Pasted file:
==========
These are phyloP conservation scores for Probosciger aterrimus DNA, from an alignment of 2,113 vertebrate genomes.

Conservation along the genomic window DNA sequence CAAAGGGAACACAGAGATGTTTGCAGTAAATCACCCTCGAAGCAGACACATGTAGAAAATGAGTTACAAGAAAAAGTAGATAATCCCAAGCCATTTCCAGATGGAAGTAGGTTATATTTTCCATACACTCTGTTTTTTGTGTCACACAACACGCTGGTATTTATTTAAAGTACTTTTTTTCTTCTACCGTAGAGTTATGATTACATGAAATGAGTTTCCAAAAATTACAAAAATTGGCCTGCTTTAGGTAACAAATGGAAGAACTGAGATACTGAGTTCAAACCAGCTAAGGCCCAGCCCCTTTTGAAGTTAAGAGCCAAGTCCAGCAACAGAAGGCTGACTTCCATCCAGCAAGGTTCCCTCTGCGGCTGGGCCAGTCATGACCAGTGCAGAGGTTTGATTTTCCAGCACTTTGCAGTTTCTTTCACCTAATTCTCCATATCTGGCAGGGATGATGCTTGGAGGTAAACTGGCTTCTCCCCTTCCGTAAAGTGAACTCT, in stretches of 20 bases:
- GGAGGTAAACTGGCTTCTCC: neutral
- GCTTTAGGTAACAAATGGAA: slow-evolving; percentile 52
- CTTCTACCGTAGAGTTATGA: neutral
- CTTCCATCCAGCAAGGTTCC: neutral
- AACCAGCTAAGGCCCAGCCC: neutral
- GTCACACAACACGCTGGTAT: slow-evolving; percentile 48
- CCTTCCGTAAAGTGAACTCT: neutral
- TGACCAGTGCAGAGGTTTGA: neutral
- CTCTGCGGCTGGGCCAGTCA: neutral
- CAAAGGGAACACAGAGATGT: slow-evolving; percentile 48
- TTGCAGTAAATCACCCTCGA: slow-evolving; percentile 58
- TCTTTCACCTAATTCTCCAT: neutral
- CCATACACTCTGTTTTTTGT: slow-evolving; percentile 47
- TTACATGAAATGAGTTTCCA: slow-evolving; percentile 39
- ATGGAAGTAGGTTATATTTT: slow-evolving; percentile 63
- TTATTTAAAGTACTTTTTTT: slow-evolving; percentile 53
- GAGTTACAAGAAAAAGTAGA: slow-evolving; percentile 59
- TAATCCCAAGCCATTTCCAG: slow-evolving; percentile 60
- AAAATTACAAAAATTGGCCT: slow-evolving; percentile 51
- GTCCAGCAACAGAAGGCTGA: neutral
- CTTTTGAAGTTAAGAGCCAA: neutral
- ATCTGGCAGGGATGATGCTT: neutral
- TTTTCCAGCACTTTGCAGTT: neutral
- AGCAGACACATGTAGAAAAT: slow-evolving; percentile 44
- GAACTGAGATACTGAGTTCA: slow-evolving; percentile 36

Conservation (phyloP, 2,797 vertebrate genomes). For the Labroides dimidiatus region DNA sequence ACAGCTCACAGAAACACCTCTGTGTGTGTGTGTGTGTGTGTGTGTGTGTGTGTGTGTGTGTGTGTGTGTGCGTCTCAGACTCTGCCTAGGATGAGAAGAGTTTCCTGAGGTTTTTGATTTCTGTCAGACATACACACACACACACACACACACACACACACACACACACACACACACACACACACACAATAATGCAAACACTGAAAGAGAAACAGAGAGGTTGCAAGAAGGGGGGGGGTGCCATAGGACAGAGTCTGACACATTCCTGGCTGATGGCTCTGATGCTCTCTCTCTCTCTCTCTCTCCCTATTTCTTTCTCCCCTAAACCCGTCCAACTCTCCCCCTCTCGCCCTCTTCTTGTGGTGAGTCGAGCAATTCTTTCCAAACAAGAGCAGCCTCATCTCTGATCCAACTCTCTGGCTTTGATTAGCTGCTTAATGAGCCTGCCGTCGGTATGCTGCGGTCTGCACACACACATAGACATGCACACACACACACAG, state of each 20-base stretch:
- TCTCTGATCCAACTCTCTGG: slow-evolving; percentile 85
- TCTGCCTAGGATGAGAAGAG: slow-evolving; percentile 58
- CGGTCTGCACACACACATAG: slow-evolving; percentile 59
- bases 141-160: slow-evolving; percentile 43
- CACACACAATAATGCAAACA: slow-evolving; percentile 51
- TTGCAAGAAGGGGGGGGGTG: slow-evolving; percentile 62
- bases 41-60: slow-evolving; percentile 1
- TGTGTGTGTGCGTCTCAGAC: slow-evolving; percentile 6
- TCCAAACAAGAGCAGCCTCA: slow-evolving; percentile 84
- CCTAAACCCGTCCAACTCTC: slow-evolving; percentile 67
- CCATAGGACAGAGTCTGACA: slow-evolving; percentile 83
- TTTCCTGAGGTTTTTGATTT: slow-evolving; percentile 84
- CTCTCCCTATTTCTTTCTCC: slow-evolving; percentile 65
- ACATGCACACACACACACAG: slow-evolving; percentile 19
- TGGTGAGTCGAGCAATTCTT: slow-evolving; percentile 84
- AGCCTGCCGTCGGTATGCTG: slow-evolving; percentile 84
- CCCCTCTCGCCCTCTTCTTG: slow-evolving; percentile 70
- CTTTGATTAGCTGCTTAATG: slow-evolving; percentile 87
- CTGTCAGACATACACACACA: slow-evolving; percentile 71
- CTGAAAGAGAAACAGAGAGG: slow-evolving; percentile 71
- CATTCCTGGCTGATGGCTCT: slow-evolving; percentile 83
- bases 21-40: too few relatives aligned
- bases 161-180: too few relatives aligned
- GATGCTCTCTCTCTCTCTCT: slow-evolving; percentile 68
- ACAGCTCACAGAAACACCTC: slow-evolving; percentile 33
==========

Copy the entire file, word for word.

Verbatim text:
These are phyloP conservation scores for Probosciger aterrimus DNA, from an alignment of 2,113 vertebrate genomes.

Conservation along the genomic window DNA sequence CAAAGGGAACACAGAGATGTTTGCAGTAAATCACCCTCGAAGCAGACACATGTAGAAAATGAGTTACAAGAAAAAGTAGATAATCCCAAGCCATTTCCAGATGGAAGTAGGTTATATTTTCCATACACTCTGTTTTTTGTGTCACACAACACGCTGGTATTTATTTAAAGTACTTTTTTTCTTCTACCGTAGAGTTATGATTACATGAAATGAGTTTCCAAAAATTACAAAAATTGGCCTGCTTTAGGTAACAAATGGAAGAACTGAGATACTGAGTTCAAACCAGCTAAGGCCCAGCCCCTTTTGAAGTTAAGAGCCAAGTCCAGCAACAGAAGGCTGACTTCCATCCAGCAAGGTTCCCTCTGCGGCTGGGCCAGTCATGACCAGTGCAGAGGTTTGATTTTCCAGCACTTTGCAGTTTCTTTCACCTAATTCTCCATATCTGGCAGGGATGATGCTTGGAGGTAAACTGGCTTCTCCCCTTCCGTAAAGTGAACTCT, in stretches of 20 bases:
- GGAGGTAAACTGGCTTCTCC: neutral
- GCTTTAGGTAACAAATGGAA: slow-evolving; percentile 52
- CTTCTACCGTAGAGTTATGA: neutral
- CTTCCATCCAGCAAGGTTCC: neutral
- AACCAGCTAAGGCCCAGCCC: neutral
- GTCACACAACACGCTGGTAT: slow-evolving; percentile 48
- CCTTCCGTAAAGTGAACTCT: neutral
- TGACCAGTGCAGAGGTTTGA: neutral
- CTCTGCGGCTGGGCCAGTCA: neutral
- CAAAGGGAACACAGAGATGT: slow-evolving; percentile 48
- TTGCAGTAAATCACCCTCGA: slow-evolving; percentile 58
- TCTTTCACCTAATTCTCCAT: neutral
- CCATACACTCTGTTTTTTGT: slow-evolving; percentile 47
- TTACATGAAATGAGTTTCCA: slow-evolving; percentile 39
- ATGGAAGTAGGTTATATTTT: slow-evolving; percentile 63
- TTATTTAAAGTACTTTTTTT: slow-evolving; percentile 53
- GAGTTACAAGAAAAAGTAGA: slow-evolving; percentile 59
- TAATCCCAAGCCATTTCCAG: slow-evolving; percentile 60
- AAAATTACAAAAATTGGCCT: slow-evolving; percentile 51
- GTCCAGCAACAGAAGGCTGA: neutral
- CTTTTGAAGTTAAGAGCCAA: neutral
- ATCTGGCAGGGATGATGCTT: neutral
- TTTTCCAGCACTTTGCAGTT: neutral
- AGCAGACACATGTAGAAAAT: slow-evolving; percentile 44
- GAACTGAGATACTGAGTTCA: slow-evolving; percentile 36

Conservation (phyloP, 2,797 vertebrate genomes). For the Labroides dimidiatus region DNA sequence ACAGCTCACAGAAACACCTCTGTGTGTGTGTGTGTGTGTGTGTGTGTGTGTGTGTGTGTGTGTGTGTGTGCGTCTCAGACTCTGCCTAGGATGAGAAGAGTTTCCTGAGGTTTTTGATTTCTGTCAGACATACACACACACACACACACACACACACACACACACACACACACACACACACACACACAATAATGCAAACACTGAAAGAGAAACAGAGAGGTTGCAAGAAGGGGGGGGGTGCCATAGGACAGAGTCTGACACATTCCTGGCTGATGGCTCTGATGCTCTCTCTCTCTCTCTCTCTCCCTATTTCTTTCTCCCCTAAACCCGTCCAACTCTCCCCCTCTCGCCCTCTTCTTGTGGTGAGTCGAGCAATTCTTTCCAAACAAGAGCAGCCTCATCTCTGATCCAACTCTCTGGCTTTGATTAGCTGCTTAATGAGCCTGCCGTCGGTATGCTGCGGTCTGCACACACACATAGACATGCACACACACACACAG, state of each 20-base stretch:
- TCTCTGATCCAACTCTCTGG: slow-evolving; percentile 85
- TCTGCCTAGGATGAGAAGAG: slow-evolving; percentile 58
- CGGTCTGCACACACACATAG: slow-evolving; percentile 59
- bases 141-160: slow-evolving; percentile 43
- CACACACAATAATGCAAACA: slow-evolving; percentile 51
- TTGCAAGAAGGGGGGGGGTG: slow-evolving; percentile 62
- bases 41-60: slow-evolving; percentile 1
- TGTGTGTGTGCGTCTCAGAC: slow-evolving; percentile 6
- TCCAAACAAGAGCAGCCTCA: slow-evolving; percentile 84
- CCTAAACCCGTCCAACTCTC: slow-evolving; percentile 67
- CCATAGGACAGAGTCTGACA: slow-evolving; percentile 83
- TTTCCTGAGGTTTTTGATTT: slow-evolving; percentile 84
- CTCTCCCTATTTCTTTCTCC: slow-evolving; percentile 65
- ACATGCACACACACACACAG: slow-evolving; percentile 19
- TGGTGAGTCGAGCAATTCTT: slow-evolving; percentile 84
- AGCCTGCCGTCGGTATGCTG: slow-evolving; percentile 84
- CCCCTCTCGCCCTCTTCTTG: slow-evolving; percentile 70
- CTTTGATTAGCTGCTTAATG: slow-evolving; percentile 87
- CTGTCAGACATACACACACA: slow-evolving; percentile 71
- CTGAAAGAGAAACAGAGAGG: slow-evolving; percentile 71
- CATTCCTGGCTGATGGCTCT: slow-evolving; percentile 83
- bases 21-40: too few relatives aligned
- bases 161-180: too few relatives aligned
- GATGCTCTCTCTCTCTCTCT: slow-evolving; percentile 68
- ACAGCTCACAGAAACACCTC: slow-evolving; percentile 33